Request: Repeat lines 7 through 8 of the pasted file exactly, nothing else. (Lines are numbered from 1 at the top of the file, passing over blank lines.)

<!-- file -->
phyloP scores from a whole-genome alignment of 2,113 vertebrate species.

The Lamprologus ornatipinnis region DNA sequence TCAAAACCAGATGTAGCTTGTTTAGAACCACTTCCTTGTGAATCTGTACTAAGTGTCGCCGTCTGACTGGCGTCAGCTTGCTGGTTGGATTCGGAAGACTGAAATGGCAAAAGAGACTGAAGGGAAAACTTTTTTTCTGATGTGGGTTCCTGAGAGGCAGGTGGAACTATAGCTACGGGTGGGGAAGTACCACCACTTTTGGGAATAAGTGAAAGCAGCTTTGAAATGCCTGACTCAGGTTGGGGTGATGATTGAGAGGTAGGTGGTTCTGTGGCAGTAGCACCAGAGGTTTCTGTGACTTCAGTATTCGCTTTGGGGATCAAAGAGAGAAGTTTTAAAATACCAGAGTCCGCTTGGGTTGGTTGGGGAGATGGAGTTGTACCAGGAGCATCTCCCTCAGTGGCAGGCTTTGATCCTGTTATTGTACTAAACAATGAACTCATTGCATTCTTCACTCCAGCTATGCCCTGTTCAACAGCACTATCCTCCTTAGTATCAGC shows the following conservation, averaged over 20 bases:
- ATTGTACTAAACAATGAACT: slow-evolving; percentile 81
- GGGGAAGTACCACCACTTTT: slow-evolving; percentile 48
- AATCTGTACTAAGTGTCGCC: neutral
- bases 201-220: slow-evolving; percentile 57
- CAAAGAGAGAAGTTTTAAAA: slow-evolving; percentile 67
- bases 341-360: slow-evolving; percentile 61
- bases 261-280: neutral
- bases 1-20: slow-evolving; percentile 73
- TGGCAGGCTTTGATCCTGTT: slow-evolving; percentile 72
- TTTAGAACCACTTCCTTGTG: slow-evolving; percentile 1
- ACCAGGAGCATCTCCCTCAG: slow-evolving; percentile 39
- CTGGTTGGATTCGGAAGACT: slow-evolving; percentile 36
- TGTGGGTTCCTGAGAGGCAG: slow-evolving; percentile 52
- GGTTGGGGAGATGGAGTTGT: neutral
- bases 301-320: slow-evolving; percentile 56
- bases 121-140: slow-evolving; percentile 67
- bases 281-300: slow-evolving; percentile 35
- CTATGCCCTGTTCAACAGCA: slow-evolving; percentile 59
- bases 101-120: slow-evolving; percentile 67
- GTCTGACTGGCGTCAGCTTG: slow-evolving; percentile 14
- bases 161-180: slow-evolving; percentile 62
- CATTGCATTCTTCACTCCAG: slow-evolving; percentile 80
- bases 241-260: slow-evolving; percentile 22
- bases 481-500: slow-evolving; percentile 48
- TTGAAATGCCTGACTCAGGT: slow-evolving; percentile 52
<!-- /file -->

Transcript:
- CAAAGAGAGAAGTTTTAAAA: slow-evolving; percentile 67
- bases 341-360: slow-evolving; percentile 61